Here at Don't Count On It Reviews, you can read reviews from different artists from different styles.
Friday, October 11, 2013
Queen Elephantine - Scarab (2013)
Country: Providence/New York/Hong Kong
Style: Psychedelic Rock/Drone
Label: Heart & Crossbone/Cosmic Eye
Queen Elephantine was a new group to me when I was first emailed about covering this album. I don't even think I was asked to cover the album but the name intrigued me enough to check the band out. Based on the name of the band I was actually quite surprised by what they actually sounded like.
Based on the way the press release stated it, when I first looked at and toyed with the idea of actually covering this album, I assumed it was more of a drone album. The term psychedelic rock I had seen on a few sites but unfortunately I have heard several bands called that when they were also called drone and it didn't turn out all that well. The repetitive nature that psyche-rock can have (obviously some bands dial that aspect up more than others do) can really make a band, song, or album if it's done right. While I'm not saying that I, or anyone else, should just seek out fusions of the two genres, I have heard a decent amount of groups who pretty much cycle through a single idea throughout the course of an entire song or who happen to have a drone of some sort playing atop rather clumsily played instruments. That's not what this band do.
Instead of that bland style, I would liken this closer to a group like Horseback, more in the sense that they have a similar aesthetic towards riffs than actual style. In this instance, both bands make use of very cyclical riffs that sort of take you round and round while listening to a hypnotic effect. But that's about it in terms of similarities. I would say this is a little bit heavier, has a bit more bite in terms of "metal" aesthetics, with several ideas coming straight out of the doom (and at times funeral doom) handbook. While the guitars never truly jump out and go for that typical doom metal sound (or even riffs) it's the low, fuzzy bass that keeps things heavy here. It hits hard and it grooves. The use of two drumsets obviously would help in terms of creating a groove and repeating it ad nauseum, though to be honest I was far more intrigued with the group's use of additional percussion (tanpura) and effects through instruments like slide guitar and what sounds like a sitar. They really help create that ritualistic mood the band seem so desperate to cram down your throats. Don't misunderstand me though, it's done very well but it just feels like at times like the band is trying too hard to make these songs sound like they were done in some far away temple where they (or someone else) was trying to summon some long forgotten deity or something.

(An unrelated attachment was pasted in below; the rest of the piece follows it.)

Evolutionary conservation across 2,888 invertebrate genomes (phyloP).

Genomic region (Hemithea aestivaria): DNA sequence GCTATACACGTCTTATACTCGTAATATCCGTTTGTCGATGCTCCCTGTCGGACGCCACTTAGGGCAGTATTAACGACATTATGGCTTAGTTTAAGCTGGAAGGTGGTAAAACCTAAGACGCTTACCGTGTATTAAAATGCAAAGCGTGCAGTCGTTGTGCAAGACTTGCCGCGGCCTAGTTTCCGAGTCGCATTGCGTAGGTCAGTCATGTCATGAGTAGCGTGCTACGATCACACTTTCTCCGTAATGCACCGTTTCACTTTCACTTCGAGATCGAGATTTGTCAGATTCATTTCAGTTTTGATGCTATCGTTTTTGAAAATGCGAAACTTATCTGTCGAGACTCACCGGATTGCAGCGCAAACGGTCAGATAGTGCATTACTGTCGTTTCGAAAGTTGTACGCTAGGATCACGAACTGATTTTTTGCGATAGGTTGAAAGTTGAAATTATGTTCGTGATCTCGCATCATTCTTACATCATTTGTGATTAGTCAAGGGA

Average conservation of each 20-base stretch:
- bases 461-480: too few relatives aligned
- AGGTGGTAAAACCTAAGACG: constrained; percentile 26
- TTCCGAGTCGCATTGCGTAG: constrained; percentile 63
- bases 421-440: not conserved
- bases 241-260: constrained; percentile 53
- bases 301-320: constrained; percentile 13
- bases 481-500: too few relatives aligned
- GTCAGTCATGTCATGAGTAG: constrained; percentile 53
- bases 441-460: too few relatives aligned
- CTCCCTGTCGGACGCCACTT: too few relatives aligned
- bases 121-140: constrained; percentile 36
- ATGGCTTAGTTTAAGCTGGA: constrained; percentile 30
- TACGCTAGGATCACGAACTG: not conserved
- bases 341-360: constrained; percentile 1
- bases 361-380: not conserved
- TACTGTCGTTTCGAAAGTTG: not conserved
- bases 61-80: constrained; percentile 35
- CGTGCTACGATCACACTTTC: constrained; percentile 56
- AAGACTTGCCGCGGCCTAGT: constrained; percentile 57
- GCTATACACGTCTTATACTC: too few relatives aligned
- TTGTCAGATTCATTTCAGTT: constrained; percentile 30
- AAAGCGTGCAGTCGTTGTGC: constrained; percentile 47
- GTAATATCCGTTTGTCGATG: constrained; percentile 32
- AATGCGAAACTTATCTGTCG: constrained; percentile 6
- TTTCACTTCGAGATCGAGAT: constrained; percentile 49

In another review I read online, the writer compared these guys to Om, and it'd be foolish not to at least acknowledge that there is a similarity between the two groups as well. Though I was never all that fond of the albums that Om created, I respected them for the type of approach they had towards creating their brand of doom metal. Not that I don't respect what Queen Elephantine is doing but like I said, it feels like they're trying a little too hard and it doesn't come off quite as natural and authentic as what Om does.
It's certainly not bad as that last statement may have made you think, but I won't say it's great either. It's a solid piece of work with some very cool ideas and interesting use of instrumentation, but it just isn't particularly memorable. If you're interested in more ritualistic and monotonous (in a good way) music than definitely give this one a shot.
Overall Score: 7.5
Highlights: Veil, Crone